Tuesday’s Mini-Report

Today’s edition of quick hits:
 
* Ukrainian crisis: “Western nations pressed ahead Tuesday with plans to impose sanctions on Russia, with European leaders saying the measures could kick in within days unless Moscow accepts a U.S. proposal for discussions to end the crisis in Ukraine. Amid dimming hopes for a diplomatic solution, Western officials gathered in London to hammer out penalties against Russia that are expected to include asset freezes and travel bans.”
 
* Flight 370: “The Malaysian authorities now believe that a jetliner missing since Saturday may have radically changed course around the time that it stopped communicating with ground controllers. But there were conflicting accounts of the course change and what may have happened afterward, adding to the air of confusion and disarray surrounding the investigation and search operation.”
 
* This story won’t go away soon: “CIA Director John Brennan on Tuesday denied allegations that the CIA hacked into Senate Intelligence Committee computers.  ’Nothing could be further from the truth,’ Brennan said at an event at the Council on Foreign Relations. ‘We wouldn’t do that. That’s just beyond the scope of reason in terms of what we’d do.’”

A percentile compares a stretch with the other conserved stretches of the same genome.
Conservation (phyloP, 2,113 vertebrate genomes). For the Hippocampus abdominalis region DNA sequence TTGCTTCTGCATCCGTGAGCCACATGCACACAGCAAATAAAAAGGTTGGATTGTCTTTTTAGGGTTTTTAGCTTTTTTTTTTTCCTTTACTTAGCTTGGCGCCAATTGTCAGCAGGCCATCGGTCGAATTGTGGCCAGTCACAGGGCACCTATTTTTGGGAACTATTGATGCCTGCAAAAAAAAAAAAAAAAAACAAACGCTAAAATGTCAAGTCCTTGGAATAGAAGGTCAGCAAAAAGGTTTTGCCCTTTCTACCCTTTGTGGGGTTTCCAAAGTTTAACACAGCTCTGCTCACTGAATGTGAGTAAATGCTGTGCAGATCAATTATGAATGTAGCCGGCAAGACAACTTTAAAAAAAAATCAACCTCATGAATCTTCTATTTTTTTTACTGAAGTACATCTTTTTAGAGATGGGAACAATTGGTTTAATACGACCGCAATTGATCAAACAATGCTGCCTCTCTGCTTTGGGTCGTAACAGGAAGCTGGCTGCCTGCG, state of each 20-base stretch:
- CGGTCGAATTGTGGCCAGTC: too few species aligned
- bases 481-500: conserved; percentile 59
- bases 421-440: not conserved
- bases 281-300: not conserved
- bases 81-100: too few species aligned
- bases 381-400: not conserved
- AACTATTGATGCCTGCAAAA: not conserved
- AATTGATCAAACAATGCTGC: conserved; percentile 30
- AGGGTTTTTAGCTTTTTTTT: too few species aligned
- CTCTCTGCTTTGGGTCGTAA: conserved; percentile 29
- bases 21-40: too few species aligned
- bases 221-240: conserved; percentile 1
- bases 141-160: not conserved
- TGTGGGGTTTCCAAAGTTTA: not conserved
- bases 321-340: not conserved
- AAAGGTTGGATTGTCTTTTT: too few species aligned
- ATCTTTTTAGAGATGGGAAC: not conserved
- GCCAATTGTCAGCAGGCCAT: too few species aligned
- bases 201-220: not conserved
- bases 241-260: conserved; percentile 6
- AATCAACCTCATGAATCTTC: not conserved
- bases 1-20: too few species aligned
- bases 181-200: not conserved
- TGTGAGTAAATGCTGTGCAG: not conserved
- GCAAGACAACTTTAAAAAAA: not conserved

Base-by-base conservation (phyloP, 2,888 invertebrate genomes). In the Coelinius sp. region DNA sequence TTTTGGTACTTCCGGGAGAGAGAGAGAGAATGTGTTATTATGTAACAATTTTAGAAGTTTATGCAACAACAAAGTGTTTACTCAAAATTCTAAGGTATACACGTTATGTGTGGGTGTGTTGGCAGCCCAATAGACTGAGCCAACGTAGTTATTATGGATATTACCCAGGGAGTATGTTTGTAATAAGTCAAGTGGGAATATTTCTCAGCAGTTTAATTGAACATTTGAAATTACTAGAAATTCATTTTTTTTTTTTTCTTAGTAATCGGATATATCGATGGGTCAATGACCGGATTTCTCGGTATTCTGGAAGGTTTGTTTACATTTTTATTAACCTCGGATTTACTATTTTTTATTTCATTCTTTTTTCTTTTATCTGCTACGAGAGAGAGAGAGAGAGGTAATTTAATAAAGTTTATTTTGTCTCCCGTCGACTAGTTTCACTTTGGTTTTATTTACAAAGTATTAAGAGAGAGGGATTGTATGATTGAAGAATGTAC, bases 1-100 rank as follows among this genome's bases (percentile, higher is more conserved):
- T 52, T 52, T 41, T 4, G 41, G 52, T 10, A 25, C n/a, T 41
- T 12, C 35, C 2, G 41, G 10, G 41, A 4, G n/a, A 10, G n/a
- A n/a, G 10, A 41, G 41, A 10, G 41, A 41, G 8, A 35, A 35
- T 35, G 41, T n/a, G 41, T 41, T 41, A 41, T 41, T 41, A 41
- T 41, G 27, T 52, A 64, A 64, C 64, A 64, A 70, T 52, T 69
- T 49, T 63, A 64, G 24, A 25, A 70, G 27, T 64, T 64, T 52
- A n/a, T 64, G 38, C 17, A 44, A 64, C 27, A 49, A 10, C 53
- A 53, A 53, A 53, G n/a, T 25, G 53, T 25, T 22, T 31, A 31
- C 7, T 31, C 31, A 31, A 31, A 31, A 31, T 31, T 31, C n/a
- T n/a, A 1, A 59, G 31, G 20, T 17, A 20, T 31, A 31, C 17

* Vice Admiral Michael Rogers: “The nominee to head the US National Security Agency on Tuesday defended the use of bulk data collection but said he also wants more transparency about the secretive spy service.”
 
* Cyber-security bill: “Lawmakers on the Senate Intelligence Committee are getting ‘very close’ to a new cybersecurity bill, according to the panel’s top Republican. ‘As you know we have been working on a cyber bill for years now,’” Sen. Saxby Chambliss (R-Ga.) told Rogers.
 
* McCaskill’s bill passed easily: “The Senate on Monday unanimously approved legislation that boosts protections for victims of military sexual assault. In a 97-0 vote, the Senate approved S. 1917, the Victims Protection Act. The new bill eliminates the ability to cite a soldier’s good record when defending that soldier against assault charges.”
 
* Fascinating research: “It’s a widely accepted truism in Washington: Campaign donations buy access. While that belief governs much about the way politics operate, there’s a surprising lack of scientific evidence to bolster that assumption, which is the subject of substantial academic debate. Two political science graduate students are now seeking to bring some precision to that discussion through the kind of randomized, controlled study used to test the impact of pharmaceuticals.”
 
* A new poll from CNN shows the Affordable Care Act getting more popular. What’s more, the opposition isn’t as straightforward as some might believe.
 
* I quite liked President Obama’s appearance on “Between Two Ferns with Zach Galifianakis,” though apparently conservatives had a far less positive take. Whether you liked it or not, though, remember that it had exactly the desired policy effect, which is what the White House cares about.
 
Anything to add? Consider this an open thread.
 

Tuesday's Mini-Report